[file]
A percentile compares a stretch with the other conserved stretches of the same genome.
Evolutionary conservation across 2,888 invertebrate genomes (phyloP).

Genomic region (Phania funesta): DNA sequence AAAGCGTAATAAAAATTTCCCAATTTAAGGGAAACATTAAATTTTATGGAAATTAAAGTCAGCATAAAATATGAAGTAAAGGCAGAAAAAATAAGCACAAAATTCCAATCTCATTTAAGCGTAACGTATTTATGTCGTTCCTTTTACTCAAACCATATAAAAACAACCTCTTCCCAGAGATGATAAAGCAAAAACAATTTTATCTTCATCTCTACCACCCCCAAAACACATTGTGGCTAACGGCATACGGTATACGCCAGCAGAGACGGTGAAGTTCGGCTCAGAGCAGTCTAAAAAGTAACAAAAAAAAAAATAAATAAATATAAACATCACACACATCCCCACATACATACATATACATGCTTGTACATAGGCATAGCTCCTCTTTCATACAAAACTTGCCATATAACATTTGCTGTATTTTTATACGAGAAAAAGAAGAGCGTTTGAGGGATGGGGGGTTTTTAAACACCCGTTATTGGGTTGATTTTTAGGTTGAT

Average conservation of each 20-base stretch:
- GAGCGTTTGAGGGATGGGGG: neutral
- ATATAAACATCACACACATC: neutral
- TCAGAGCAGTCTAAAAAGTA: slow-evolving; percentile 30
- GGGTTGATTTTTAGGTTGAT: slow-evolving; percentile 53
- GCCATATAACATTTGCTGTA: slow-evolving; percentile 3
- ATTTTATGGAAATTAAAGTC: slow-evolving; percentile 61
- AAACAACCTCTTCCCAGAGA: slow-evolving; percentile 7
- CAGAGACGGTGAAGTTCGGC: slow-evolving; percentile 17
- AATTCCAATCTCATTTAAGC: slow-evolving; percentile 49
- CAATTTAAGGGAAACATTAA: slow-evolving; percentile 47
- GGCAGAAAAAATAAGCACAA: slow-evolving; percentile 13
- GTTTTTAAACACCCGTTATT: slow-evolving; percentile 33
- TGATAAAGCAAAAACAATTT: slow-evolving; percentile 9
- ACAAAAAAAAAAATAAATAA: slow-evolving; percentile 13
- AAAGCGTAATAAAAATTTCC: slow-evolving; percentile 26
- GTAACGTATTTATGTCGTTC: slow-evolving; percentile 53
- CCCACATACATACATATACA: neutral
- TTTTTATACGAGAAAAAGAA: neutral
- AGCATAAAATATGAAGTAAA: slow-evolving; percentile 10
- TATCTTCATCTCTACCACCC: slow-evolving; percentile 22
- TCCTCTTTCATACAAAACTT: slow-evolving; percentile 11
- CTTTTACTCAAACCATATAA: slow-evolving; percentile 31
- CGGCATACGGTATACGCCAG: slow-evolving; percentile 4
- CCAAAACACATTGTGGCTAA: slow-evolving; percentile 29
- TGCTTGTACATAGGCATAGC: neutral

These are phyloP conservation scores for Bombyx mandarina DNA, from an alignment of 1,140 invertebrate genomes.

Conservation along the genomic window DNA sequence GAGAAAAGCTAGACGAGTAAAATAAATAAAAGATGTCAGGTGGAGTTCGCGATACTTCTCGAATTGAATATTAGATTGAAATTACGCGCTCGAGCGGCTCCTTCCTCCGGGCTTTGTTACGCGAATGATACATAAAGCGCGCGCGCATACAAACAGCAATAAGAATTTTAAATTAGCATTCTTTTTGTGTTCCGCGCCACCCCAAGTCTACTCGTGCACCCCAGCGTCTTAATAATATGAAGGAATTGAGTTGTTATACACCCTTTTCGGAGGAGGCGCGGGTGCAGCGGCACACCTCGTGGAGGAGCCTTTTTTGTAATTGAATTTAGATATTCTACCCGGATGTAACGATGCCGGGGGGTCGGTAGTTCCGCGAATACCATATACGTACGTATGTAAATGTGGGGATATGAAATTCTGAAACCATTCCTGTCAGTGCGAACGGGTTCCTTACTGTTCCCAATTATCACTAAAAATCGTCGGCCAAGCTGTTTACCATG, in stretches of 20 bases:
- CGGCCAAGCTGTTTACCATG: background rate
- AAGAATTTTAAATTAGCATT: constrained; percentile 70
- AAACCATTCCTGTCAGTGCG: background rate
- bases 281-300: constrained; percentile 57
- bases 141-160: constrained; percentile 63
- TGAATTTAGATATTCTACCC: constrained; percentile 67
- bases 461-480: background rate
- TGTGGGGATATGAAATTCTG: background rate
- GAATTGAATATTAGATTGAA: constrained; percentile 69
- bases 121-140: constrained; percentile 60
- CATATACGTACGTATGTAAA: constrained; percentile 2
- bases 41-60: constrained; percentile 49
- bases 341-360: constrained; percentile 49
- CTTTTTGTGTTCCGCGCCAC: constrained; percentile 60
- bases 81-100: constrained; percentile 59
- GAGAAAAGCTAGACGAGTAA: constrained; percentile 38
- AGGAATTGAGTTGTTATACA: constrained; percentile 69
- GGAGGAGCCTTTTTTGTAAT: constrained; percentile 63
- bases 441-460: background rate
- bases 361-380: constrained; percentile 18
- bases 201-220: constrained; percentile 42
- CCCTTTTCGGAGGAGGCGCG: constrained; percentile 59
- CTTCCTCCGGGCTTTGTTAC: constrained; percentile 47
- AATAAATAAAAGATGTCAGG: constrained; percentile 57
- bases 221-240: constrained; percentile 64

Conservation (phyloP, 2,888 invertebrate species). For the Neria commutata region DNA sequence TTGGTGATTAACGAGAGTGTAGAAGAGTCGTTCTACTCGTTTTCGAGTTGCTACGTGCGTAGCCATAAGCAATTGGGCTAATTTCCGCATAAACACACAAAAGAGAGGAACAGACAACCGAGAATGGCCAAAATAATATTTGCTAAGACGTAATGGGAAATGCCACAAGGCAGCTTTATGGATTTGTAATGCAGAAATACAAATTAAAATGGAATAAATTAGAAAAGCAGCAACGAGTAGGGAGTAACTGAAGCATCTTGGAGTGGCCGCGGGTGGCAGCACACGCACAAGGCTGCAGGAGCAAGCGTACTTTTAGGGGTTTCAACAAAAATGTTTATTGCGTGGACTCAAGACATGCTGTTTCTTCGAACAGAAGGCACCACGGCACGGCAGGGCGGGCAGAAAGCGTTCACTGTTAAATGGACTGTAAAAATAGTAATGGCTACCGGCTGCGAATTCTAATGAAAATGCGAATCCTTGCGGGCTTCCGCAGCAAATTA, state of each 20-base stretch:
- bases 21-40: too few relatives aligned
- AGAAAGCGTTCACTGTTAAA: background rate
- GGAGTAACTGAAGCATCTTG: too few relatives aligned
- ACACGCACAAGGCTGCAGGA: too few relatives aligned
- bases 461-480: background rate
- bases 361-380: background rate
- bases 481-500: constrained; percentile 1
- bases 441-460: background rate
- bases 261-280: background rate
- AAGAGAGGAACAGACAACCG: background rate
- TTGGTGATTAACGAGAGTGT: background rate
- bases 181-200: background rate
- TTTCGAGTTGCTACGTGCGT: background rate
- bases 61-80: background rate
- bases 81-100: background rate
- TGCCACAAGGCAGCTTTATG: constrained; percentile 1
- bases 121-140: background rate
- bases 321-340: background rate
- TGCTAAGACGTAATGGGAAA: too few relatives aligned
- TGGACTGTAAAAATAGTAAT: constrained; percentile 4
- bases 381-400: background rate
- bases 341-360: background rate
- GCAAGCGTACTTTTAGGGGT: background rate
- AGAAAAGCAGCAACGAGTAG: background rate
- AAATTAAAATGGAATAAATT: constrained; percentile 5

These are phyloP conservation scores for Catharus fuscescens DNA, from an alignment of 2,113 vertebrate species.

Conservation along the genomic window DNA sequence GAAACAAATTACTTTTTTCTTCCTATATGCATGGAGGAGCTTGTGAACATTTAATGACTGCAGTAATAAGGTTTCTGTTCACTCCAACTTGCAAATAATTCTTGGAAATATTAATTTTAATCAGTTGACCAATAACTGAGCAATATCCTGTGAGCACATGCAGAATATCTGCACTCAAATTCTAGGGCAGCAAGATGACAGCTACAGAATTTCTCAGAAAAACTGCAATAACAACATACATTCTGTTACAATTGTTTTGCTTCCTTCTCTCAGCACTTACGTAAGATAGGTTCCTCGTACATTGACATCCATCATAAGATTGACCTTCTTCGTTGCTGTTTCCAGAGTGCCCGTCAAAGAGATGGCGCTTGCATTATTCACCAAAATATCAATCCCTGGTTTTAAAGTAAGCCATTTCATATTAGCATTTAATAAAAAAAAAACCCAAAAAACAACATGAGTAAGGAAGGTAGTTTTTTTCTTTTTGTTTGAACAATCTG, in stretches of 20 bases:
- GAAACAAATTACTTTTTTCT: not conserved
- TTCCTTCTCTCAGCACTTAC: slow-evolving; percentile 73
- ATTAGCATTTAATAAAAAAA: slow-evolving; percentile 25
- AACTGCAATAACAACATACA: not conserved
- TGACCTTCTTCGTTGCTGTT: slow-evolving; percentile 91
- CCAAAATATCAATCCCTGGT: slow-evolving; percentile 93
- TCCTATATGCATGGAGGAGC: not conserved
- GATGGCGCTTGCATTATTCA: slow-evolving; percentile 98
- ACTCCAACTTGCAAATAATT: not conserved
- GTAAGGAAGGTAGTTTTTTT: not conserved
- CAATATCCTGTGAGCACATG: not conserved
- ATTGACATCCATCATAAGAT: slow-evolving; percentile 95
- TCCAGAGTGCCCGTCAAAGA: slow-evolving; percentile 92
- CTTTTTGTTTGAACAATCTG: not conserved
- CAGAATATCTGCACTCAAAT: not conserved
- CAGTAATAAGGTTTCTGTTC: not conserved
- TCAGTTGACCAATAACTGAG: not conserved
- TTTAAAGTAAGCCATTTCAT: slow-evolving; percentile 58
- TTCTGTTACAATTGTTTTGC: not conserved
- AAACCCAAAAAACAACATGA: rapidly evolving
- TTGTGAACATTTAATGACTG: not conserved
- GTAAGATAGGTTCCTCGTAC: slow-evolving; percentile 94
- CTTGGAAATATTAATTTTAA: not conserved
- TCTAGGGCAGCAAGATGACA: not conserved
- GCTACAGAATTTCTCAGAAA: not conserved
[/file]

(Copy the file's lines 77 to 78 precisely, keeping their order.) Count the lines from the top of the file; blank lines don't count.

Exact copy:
- TGGACTGTAAAAATAGTAAT: constrained; percentile 4
- bases 381-400: background rate